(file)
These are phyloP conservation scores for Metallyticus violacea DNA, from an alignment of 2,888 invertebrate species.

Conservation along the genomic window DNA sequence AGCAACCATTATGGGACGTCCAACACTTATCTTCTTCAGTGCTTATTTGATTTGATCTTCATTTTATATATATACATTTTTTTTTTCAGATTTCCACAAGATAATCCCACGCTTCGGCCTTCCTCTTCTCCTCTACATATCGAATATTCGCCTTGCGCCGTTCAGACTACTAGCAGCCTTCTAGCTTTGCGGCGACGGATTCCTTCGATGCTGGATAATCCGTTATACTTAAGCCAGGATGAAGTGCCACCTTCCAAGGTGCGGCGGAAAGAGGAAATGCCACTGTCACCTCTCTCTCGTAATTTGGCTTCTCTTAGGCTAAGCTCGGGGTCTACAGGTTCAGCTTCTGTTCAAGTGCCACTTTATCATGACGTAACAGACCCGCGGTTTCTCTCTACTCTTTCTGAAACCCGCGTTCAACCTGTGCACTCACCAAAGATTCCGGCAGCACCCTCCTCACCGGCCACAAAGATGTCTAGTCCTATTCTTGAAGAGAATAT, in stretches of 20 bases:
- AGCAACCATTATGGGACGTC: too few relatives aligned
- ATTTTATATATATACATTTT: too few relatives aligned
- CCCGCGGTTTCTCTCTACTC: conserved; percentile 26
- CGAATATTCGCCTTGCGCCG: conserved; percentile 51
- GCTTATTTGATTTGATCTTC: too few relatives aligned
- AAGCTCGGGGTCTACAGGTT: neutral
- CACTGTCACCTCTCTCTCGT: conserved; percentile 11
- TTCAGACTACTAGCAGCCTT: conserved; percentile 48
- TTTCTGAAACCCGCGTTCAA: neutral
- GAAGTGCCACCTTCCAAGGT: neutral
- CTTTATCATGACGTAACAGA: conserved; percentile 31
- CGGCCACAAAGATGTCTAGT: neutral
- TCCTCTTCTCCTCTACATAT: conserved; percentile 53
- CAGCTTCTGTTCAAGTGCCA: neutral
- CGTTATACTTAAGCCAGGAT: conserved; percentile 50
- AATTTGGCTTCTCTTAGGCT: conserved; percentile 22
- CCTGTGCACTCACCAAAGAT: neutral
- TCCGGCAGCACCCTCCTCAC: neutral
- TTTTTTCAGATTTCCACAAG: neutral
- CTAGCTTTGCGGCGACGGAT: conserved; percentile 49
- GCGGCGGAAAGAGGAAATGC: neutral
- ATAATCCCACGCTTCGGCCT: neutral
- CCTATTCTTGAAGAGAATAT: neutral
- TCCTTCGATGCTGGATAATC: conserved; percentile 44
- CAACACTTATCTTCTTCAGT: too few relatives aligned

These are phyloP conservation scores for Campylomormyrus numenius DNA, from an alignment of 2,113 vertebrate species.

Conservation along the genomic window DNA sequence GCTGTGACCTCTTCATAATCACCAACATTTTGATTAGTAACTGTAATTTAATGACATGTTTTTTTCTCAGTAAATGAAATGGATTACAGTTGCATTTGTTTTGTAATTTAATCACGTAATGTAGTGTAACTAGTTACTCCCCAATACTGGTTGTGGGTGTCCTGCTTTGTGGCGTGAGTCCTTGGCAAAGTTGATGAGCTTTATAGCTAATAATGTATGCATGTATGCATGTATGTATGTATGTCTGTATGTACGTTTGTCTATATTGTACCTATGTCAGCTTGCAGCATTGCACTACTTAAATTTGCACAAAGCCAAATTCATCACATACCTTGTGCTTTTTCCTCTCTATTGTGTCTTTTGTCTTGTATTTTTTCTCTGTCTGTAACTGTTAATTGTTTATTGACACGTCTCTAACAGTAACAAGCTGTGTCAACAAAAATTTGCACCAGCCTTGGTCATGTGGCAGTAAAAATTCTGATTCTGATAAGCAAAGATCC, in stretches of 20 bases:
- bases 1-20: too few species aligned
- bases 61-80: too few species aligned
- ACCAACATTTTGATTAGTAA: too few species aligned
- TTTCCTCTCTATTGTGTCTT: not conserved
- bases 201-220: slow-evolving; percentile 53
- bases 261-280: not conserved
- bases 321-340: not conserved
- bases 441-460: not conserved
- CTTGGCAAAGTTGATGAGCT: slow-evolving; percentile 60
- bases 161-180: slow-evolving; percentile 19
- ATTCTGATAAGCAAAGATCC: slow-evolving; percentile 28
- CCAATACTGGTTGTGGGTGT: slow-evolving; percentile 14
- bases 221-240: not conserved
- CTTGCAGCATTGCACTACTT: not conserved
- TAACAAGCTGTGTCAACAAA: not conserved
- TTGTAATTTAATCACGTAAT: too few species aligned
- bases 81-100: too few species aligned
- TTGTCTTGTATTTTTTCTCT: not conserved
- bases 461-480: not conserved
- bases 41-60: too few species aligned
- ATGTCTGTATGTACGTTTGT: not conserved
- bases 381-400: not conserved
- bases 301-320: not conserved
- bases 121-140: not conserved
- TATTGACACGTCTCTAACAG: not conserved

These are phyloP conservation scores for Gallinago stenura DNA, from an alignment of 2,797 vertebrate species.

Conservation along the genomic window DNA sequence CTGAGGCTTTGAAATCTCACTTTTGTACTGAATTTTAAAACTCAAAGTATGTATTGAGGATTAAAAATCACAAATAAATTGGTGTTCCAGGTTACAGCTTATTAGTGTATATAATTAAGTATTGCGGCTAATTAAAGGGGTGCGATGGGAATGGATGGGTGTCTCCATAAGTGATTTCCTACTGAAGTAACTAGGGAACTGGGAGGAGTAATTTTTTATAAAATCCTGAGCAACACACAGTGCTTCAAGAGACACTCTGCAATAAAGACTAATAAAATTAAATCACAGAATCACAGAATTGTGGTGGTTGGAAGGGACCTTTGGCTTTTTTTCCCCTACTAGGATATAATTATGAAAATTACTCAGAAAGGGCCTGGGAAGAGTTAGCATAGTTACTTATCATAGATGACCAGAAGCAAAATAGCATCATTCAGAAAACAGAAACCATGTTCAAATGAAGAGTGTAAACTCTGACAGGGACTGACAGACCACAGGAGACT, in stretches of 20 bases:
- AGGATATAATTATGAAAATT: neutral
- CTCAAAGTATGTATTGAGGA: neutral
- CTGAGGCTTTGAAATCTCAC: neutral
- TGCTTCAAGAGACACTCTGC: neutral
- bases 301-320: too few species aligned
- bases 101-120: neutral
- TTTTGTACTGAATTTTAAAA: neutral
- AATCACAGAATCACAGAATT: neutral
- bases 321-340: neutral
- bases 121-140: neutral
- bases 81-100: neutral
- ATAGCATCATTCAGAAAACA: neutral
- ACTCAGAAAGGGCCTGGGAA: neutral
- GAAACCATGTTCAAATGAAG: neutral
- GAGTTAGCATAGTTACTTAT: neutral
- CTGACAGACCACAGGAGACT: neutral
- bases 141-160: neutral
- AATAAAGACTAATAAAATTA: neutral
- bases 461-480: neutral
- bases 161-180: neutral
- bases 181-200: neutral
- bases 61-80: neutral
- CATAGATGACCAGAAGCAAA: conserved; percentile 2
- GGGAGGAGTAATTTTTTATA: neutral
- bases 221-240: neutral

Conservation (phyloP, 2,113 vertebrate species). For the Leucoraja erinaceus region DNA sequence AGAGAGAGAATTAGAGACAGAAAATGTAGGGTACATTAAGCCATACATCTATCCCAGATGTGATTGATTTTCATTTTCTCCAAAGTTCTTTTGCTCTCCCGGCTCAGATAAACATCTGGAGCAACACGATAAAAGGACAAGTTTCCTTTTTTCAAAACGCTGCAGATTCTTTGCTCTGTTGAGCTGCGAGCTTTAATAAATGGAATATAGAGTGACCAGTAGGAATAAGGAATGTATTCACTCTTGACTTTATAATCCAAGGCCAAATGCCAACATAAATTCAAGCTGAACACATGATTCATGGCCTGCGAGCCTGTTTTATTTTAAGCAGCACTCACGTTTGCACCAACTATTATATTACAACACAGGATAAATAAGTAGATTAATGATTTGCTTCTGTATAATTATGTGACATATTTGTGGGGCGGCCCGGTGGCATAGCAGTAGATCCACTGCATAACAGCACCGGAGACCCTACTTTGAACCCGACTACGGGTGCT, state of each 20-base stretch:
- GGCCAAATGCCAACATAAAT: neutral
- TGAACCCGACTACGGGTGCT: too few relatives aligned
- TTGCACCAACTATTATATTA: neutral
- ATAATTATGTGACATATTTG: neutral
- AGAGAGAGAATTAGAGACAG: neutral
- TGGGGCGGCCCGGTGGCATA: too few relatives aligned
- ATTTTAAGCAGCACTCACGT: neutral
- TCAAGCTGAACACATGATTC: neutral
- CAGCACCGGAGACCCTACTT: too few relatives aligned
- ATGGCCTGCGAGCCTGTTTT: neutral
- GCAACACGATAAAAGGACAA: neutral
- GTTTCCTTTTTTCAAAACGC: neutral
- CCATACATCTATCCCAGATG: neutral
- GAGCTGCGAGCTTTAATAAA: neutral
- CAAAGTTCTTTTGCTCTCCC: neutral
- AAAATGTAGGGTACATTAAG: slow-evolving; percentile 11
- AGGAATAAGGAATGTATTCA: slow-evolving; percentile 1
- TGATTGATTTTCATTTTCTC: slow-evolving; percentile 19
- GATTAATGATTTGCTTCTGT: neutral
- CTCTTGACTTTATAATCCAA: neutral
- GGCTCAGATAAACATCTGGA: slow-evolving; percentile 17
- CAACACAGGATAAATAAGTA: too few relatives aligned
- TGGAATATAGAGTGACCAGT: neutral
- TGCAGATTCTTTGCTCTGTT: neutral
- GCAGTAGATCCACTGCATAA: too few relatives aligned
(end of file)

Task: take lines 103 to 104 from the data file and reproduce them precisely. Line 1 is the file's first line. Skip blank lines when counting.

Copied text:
- GGCTCAGATAAACATCTGGA: slow-evolving; percentile 17
- CAACACAGGATAAATAAGTA: too few relatives aligned